Common Diseases in BelgiumAs a First World country, Belgium enjoys the benefits of a solid healthcare system and a high life expectancy; however, it is not without its share of problems. The most common diseases in Belgium are, for the most part, many of the same diseases the U.S. struggles with today. In no particular order, here are just three of the most common life-threatening illnesses in Belgium currently and what is being done to combat them:

1. Cancer. This comes as no surprise, as cancer is one of the leading causes of death in most industrialized nations. Breast and prostate cancers are by far the most common types. In 2012, the World Health Organization reported over 14 million cases of breast cancer and over 13 million cases of prostate cancer in Belgium. Second in prevalence to these two types is bowel cancer, which affected roughly 5.5 million people in 2012. Lung cancer has also been a major issue, especially in 2009, when Belgium saw a rise in mortality rates for women with lung cancer. This rate has gone down since 2011, when smoking was banned in all public places in Belgium, but the disease is still incredibly prevalent. In 2012, Belgium reported an estimated 5 million cases of lung cancer. Perhaps because of this Belgium is a world leader in cancer research. In 2015, 513 different clinical trials in cancer treatment were underway, with 15 new cancer drugs approved for reimbursement the previous year. Since 1980 – thanks to these trials – the average life expectancy for cancer patients has gone up three years, and the many researchers in Belgium hope to continue this trend.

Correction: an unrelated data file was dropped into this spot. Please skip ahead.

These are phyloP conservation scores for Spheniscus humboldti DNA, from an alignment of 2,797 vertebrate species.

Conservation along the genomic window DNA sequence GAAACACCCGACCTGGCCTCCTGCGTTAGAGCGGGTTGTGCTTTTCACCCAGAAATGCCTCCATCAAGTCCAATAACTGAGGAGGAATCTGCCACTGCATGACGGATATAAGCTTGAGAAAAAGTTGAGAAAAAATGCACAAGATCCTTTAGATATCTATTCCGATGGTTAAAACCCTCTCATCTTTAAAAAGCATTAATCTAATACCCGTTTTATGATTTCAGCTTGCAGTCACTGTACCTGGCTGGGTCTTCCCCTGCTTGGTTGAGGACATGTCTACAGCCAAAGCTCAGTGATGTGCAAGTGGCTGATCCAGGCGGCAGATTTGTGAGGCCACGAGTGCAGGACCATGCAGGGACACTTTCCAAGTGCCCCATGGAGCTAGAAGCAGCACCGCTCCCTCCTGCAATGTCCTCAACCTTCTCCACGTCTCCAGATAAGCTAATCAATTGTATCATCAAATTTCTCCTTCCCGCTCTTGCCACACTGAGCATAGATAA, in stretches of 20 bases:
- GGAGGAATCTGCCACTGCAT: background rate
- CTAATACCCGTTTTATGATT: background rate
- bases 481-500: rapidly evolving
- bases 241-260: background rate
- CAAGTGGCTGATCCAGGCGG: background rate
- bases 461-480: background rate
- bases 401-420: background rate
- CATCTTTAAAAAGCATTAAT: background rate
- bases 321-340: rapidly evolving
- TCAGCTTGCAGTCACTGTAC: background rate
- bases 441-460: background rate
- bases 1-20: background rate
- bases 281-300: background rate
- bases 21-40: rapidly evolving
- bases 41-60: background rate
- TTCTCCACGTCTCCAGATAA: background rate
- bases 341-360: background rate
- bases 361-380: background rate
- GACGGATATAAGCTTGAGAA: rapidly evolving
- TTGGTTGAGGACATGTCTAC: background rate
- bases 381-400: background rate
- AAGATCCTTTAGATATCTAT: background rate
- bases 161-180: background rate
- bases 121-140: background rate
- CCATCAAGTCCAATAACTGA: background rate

2. Heart disease. Another one of the most common diseases in Belgium, it was ranked as the number one cause of both death overall and premature death between 2005 and 2015. Thankfully, that mortality rate has dropped roughly 5.3 percent in that time. It is still, however, the leader in mortality by far; The Institute for Health Metrics and Evaluation (IHME) estimated about 105 million years of total lives lost in 2015 due to heart disease. In Europe as a whole, however, the number of lives lost due to heart disease has decreased in recent years thanks to the introduction of increased screening, new surgical procedures, new drugs and lifestyle changes – such as quitting smoking – to the population.

3. Mental illness. This is a tricky category to define, and yet it clearly needs to be addressed. In 2015, the IHME estimated that nearly 67 million years were lost due to self harm, which is significantly higher than the European average. Suicide remains one of the top causes of premature death in the country. In response to this, the World Health Organization devised a Mental Health Action Plan for 2013-2020, which states that mental health services in Belgium will switch from institutional psychiatric care to an inclusive care system with a focus on community. This is part of a sweeping mental healthcare reform which has already shown to be effective in improving health and social outcomes for patients.

Many of the most common diseases in Belgium are complex, lifestyle-based illnesses with no one simple solution. However, through a combination of research, lifestyle changes and health reform, Belgium hopes to continue to improve the quality and length of life for its residents.

Audrey Palzkill

Photo: Flickr